With the arrival of Airy, in 1835, a new publishing regime began and volumes were once again published on an annual basis. Airy adopted the same format that he had previously introduced when Director at the Observatory in Cambridge – a format that was to remain largely unchanged for the best part of the next 120 years. Originally published like their predecessors as: Astronomical observations, made at the Royal Observatory at Greenwich, they were expanded in 1839 and 1840 to include the magnetic and meteorological observations. The magnetic and meteorological observations were then published separately until 1848 when they were included once again with the astronomical observations in a single combined volume. This volume went under the simplified title of Greenwich Observations – a title often now used for the earlier published observations back to the time of Bradley. The astronomical observations were however still published separately, as were the magnetic and meteorological ones.
Unlike the earlier volumes, which were published on high quality paper, Airy went for a cheaper option that has not aged well. Of variable quality, some pages are now extremely brittle and tear easily.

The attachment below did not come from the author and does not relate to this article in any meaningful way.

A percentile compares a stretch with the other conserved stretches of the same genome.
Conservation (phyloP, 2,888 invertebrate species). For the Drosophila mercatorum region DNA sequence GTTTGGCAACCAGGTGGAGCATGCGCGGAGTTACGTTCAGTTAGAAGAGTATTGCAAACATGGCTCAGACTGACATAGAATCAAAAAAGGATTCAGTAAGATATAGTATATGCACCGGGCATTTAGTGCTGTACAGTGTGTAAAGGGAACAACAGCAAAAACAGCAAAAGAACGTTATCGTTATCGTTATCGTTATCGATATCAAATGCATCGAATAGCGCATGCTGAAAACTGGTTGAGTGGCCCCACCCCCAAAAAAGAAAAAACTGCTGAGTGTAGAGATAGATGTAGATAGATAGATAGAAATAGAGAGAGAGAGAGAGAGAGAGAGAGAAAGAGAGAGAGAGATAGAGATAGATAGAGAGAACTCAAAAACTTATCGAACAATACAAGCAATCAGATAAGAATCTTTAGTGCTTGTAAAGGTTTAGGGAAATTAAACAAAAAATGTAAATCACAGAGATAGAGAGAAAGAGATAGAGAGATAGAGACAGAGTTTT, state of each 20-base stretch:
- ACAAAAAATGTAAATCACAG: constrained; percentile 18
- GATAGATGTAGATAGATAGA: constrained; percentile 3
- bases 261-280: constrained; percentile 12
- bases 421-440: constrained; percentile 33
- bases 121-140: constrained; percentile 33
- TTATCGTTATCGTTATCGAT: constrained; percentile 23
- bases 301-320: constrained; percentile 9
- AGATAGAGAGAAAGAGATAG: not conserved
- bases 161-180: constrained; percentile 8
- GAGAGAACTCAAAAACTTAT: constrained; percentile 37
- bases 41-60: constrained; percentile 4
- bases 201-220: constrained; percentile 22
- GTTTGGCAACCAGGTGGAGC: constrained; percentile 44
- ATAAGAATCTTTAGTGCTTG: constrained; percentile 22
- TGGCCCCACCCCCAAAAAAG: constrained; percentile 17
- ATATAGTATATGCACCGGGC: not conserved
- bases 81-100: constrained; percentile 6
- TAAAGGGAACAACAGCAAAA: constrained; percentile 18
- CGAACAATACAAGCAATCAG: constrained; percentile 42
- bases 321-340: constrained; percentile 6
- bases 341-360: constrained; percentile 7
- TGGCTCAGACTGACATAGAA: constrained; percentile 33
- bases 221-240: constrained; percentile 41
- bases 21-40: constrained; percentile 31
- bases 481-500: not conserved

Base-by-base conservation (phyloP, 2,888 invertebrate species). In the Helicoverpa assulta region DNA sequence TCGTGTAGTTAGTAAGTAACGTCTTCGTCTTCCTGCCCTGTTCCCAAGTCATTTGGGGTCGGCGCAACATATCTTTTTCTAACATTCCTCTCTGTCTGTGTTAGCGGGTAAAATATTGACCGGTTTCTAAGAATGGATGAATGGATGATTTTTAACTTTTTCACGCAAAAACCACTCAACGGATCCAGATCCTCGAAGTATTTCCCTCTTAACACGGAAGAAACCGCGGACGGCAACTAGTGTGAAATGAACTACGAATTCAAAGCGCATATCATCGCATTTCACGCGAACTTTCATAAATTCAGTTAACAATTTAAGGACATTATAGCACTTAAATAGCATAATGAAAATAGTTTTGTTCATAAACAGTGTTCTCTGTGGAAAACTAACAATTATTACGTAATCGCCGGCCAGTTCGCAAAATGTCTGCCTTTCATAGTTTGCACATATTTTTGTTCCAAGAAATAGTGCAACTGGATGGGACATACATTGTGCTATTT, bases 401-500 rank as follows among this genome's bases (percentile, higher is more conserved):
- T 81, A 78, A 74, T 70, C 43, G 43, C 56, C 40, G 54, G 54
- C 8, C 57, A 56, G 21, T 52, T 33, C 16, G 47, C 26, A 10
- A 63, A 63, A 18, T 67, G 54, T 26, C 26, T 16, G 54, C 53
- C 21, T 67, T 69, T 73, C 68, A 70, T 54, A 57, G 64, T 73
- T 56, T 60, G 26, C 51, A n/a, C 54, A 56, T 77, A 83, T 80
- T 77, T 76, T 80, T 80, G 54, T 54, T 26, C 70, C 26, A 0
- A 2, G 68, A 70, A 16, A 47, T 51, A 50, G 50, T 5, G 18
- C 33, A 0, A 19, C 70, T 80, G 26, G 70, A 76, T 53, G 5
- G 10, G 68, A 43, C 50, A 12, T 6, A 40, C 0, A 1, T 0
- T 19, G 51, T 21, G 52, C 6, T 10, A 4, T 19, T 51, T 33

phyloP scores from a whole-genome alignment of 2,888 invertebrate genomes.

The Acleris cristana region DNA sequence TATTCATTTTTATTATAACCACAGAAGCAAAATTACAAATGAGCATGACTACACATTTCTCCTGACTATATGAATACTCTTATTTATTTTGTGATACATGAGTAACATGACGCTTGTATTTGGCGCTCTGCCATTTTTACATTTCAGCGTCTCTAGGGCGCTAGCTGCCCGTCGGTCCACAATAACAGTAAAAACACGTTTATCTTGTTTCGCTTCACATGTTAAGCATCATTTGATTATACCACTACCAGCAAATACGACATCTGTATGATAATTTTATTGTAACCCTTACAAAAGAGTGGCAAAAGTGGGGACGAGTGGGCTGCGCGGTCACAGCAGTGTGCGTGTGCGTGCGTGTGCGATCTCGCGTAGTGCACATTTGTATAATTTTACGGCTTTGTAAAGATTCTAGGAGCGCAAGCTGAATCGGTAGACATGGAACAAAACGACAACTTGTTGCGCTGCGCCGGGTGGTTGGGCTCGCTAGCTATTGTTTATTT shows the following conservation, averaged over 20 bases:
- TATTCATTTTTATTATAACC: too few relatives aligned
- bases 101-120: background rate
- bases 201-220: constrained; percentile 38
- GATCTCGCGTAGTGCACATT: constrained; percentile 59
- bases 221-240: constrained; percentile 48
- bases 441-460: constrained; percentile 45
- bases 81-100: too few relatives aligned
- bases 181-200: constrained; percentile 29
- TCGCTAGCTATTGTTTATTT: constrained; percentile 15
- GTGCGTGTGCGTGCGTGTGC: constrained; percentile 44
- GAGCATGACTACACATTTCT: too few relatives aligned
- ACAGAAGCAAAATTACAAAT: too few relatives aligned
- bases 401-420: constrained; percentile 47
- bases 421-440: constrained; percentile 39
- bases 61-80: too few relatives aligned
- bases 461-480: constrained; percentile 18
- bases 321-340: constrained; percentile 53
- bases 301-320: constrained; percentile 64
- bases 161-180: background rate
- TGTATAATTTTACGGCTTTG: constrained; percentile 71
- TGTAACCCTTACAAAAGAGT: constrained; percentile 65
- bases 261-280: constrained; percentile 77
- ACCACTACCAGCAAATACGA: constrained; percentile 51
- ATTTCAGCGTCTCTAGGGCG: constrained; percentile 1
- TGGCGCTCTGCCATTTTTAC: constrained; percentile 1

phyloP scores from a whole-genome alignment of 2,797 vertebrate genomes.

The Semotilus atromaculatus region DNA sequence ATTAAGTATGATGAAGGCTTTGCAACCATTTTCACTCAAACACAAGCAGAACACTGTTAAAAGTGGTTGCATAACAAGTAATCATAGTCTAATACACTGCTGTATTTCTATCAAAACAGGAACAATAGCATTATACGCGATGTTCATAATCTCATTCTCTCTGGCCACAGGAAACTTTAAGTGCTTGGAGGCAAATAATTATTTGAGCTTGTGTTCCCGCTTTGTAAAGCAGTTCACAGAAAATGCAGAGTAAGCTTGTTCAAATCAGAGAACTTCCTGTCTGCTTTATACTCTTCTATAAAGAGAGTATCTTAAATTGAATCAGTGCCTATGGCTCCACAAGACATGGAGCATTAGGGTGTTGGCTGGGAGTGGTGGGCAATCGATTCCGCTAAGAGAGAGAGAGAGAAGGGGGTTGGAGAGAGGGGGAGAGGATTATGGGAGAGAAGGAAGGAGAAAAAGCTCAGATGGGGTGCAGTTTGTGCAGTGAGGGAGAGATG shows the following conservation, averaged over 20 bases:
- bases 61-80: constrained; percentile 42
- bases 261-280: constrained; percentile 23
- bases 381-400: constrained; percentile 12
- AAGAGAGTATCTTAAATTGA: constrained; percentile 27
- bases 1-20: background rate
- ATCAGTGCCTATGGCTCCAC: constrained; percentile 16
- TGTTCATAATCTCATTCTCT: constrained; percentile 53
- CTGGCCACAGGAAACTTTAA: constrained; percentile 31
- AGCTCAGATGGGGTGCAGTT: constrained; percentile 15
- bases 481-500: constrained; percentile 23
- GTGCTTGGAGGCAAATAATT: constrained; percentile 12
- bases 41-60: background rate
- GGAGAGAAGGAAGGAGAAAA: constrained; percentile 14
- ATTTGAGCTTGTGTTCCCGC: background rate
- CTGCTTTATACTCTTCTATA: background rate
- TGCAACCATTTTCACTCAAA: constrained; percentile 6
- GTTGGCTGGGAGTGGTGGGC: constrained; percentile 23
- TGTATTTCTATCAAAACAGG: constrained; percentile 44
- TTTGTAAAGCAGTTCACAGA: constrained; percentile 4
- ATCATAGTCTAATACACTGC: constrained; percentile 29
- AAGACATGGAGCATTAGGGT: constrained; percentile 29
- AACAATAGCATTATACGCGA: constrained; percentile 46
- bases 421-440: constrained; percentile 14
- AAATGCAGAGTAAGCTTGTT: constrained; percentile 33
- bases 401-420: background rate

As the years went by and the routine work of the Observatory expanded, the volumes became every larger. Until the end of 1896 full details of all meridian observations were given. From 1897 these details were confined to the Sun, Moon, planets and fundamental stars, and a considerable reduction made in the size of the volume. Owing to the gradual increase of work in various departments, the volume once again began to increase in size, and the advisability of making a further reduction of the contents was considered. By 1911, experience had shown that nothing had been lost so far as security against mistakes and facilities for detection of errors were concerned by the change made in 1897. Dyson therefore proposed that in the future it would be sufficient to print particulars of the instrumental and clock errors only and to omit the detailed journal of the meridian transits and zenith distances. No changes were proposed in the printing of the extra-meridian observations of the Altazimuth or the observations made with the Reflex Zenith Tube.
A small change was made to the title in 1927. Although still known by the abridged title of Greenwich Observations, the full title changed from Astronomical and Magnetical and Meteorological Observations made at the Royal Observatory Greenwich, in the year 19.. under the direction of … , to: Observations made at the Royal Observatory, Greenwich in the year 19.. in Astronomy, Magnetism and Meteorology under the direction of … .